We already had an iPad we used for our Square credit card processing. So we didn’t have to buy a new one. We did buy a snazzy new red iPad stand, a fancy receipt printer and a compatible cash drawer. Our equipment costs added up to about $1100. But a smaller business could get away with around half that by cutting out the bar code scanner, or the receipt printer and cash drawer. Technically, all you really need is the iPad.

Changeover Takes Time

To get all of our items (over 1,000) into the ShopKeep system took time. Lots of time. We had to take our old spreadsheet system and copy the info into the format that ShopKeep wanted. Actually, we ended up retyping a lot of data because it was actually quicker than making all the changes in formatting. (What a pain!) We also scanned the bar code off each bottle. And that took a lot because we didn’t have the bar code scanner yet, so we used our phones. That was a pain, too. I recommend you get the scanner you’re going to use and use that for your data entry.

Then we did a small amount of testing and went straight to using the system full time. I will admit it would have been smarter to do more testing and work out bugs without using customers as beta testers. But it was such a step forward we just couldn’t make ourselves wait any longer!

Credit Card Processing

Square and ShopKeep are not integrated. To take a payment with Square, we had to leave the ShopKeep app, and open the Square Register app to accept the payment. This isn’t good for service. So we decided to try out the credit card processing recommended by ShopKeep, a service called Payment Revolution. Having had a very unpleasant experience with traditional merchant processing, I was very, very cautious. But Payment Revolution allows month-to-month service without a long term contract. This was enough reason for me to try it out. I knew I could return to Square at any time. The equipment cost was less than $200, which I could pay up front. No nasty unending equipment lease.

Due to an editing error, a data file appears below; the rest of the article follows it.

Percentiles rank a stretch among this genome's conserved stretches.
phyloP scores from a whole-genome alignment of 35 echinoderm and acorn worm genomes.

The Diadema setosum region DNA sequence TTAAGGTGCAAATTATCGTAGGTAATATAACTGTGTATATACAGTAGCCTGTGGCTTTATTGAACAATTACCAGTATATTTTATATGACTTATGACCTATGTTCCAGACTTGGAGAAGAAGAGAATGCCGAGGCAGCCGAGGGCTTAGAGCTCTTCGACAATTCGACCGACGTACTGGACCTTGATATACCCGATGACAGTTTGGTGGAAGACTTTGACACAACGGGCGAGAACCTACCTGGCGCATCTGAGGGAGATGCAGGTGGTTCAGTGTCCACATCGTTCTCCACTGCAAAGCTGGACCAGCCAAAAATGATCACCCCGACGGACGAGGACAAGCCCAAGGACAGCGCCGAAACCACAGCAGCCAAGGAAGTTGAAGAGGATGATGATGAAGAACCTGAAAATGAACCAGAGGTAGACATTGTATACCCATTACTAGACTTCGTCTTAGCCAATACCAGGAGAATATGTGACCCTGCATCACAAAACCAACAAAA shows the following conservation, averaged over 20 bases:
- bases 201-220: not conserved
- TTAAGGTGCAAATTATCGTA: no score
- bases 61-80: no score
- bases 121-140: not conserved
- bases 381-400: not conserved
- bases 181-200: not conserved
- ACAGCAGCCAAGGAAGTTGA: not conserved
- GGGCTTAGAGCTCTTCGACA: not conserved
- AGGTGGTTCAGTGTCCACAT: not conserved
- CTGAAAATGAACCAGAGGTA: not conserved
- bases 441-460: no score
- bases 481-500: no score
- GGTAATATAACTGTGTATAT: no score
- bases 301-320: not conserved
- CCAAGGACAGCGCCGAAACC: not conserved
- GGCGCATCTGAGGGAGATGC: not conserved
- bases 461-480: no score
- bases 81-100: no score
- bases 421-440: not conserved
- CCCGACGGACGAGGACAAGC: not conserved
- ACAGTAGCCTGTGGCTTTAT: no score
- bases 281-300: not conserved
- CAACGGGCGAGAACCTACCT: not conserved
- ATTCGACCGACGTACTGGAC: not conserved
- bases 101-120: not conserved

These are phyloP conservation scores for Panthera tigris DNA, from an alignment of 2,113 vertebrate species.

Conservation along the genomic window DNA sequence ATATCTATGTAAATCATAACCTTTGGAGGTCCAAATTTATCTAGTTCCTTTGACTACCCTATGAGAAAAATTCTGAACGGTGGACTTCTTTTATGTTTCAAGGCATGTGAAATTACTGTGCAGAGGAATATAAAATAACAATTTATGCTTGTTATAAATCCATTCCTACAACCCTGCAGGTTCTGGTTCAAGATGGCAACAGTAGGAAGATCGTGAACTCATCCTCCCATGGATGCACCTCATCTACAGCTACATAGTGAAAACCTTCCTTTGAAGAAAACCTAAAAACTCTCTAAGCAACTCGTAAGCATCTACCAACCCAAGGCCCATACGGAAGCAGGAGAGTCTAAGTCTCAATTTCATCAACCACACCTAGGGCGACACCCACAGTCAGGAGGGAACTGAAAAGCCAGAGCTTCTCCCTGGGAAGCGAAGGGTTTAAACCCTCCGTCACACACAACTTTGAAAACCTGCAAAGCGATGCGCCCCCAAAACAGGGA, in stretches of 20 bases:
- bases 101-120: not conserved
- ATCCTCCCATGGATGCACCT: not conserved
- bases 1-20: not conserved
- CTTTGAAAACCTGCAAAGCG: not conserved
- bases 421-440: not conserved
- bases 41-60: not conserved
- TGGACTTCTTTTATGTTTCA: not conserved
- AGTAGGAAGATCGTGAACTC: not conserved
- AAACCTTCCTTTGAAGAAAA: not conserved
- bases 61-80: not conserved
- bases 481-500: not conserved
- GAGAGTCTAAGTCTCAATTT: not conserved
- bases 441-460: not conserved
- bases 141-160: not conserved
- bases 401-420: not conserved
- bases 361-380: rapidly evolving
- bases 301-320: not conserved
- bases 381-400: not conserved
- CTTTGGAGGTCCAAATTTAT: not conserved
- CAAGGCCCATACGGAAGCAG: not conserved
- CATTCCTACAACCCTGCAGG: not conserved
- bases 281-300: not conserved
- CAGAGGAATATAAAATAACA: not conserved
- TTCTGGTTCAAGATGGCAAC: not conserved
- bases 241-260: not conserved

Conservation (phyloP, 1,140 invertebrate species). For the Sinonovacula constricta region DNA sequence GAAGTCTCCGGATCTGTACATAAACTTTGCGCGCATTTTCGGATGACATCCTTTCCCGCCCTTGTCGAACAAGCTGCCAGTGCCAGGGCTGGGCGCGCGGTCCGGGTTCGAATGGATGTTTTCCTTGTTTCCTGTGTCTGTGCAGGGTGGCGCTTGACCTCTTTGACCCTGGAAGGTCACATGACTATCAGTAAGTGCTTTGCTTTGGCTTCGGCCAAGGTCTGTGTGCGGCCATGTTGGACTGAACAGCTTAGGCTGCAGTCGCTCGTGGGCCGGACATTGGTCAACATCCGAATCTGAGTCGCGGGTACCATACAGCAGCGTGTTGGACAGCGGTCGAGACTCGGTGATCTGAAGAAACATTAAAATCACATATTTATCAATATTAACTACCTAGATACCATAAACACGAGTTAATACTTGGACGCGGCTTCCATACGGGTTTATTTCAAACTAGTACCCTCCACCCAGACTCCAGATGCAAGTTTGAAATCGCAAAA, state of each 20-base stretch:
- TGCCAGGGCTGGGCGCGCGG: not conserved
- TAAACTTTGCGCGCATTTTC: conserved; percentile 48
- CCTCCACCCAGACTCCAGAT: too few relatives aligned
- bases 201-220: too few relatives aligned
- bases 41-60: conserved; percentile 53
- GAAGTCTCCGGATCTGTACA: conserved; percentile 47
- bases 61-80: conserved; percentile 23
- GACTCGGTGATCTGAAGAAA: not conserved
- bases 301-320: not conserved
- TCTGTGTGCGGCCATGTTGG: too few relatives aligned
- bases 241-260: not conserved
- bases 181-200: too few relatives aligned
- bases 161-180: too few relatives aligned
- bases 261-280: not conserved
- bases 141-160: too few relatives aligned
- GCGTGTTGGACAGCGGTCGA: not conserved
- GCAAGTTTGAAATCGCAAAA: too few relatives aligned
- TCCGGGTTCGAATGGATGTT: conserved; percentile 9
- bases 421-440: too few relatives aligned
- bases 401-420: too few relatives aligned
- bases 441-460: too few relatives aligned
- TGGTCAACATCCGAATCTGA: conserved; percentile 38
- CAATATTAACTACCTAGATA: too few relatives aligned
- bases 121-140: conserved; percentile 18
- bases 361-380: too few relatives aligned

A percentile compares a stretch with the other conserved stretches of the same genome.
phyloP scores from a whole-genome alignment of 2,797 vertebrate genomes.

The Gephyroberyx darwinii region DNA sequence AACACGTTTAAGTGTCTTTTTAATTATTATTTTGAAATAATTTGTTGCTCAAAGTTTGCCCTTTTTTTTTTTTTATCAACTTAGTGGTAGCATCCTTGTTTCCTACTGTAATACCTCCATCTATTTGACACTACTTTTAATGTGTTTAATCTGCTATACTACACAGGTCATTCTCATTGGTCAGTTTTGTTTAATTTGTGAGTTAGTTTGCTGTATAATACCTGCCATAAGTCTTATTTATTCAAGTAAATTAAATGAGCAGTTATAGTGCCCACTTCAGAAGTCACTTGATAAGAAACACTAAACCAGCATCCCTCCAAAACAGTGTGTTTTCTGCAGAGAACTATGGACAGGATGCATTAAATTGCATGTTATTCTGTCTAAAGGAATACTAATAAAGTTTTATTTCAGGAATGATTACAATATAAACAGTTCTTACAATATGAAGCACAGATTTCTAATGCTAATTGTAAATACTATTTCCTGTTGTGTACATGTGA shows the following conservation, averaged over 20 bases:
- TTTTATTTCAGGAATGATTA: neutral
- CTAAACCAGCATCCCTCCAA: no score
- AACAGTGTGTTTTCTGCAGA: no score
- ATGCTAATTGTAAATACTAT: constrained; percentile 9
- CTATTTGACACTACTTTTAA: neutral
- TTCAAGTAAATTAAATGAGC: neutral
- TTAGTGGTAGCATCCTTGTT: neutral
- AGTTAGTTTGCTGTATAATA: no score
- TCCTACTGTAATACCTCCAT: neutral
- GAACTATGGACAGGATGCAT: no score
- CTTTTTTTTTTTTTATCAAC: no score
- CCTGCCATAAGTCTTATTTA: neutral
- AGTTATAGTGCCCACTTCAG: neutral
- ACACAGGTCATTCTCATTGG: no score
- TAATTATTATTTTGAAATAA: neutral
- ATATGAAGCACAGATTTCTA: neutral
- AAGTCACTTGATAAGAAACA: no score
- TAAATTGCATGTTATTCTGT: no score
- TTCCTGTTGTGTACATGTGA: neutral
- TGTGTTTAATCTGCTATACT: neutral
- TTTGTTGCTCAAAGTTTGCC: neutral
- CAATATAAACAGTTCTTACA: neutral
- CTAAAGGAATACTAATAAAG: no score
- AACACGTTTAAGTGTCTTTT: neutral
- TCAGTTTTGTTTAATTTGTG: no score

So far, the service integrates flawlessly with ShopKeep and has not hit me with any hidden monthly fees or unexpected expenses. It isn’t as up-front clear about total costs as Square was, because it is a traditional interchange-based processor. That does mean ugly statements and lots of variation between transactions. (Rewards cards get charged at higher rates, and so on. I have 7 different rates just for MasterCard on my statement.) My sales rep with Payment Revolution could only give me an approximation of 2.4% effective rate based on our sales volume.

I had to wait for my first full-month statement to figure out what the effective rate turned out to be: 2.32%. (Total costs/total processed=effective rate.) It varies every month, based on how much volume, what type of cards customers use, etc. Then I could compare that back to Square. We were using Square’s monthly pricing, which brought our effective rate down below 2%. If only Square was an integrated payment method in ShopKeep, that would be much better. But Square and ShopKeep see themselves, if not as direct competitors, at least as not willing to cooperate. So we’re using Payment Revolution for now. But I’ll be keeping an eye on the effective rates and the cost difference compared to Square.

I’d also like to see Dwolla as an integrated payment method, as was announced with much fanfare earlier. Unfortunately, that never happened and doesn’t look at all likely.


The people working the front lines love the new system. No more marking down every item sold. No need to train any new person in the arcane organization of liquor items by category. (“Is honey whiskey a straight, or a specialty?”) No need to know the category system to look up a price. No need to write down your clock-in and clock-out times. All of that is handled by ShopKeep.

Customers have commented repeatedly on the high-tech look and feel of the system. We’re also giving customers faster checkouts and fewer out of stock items with this system.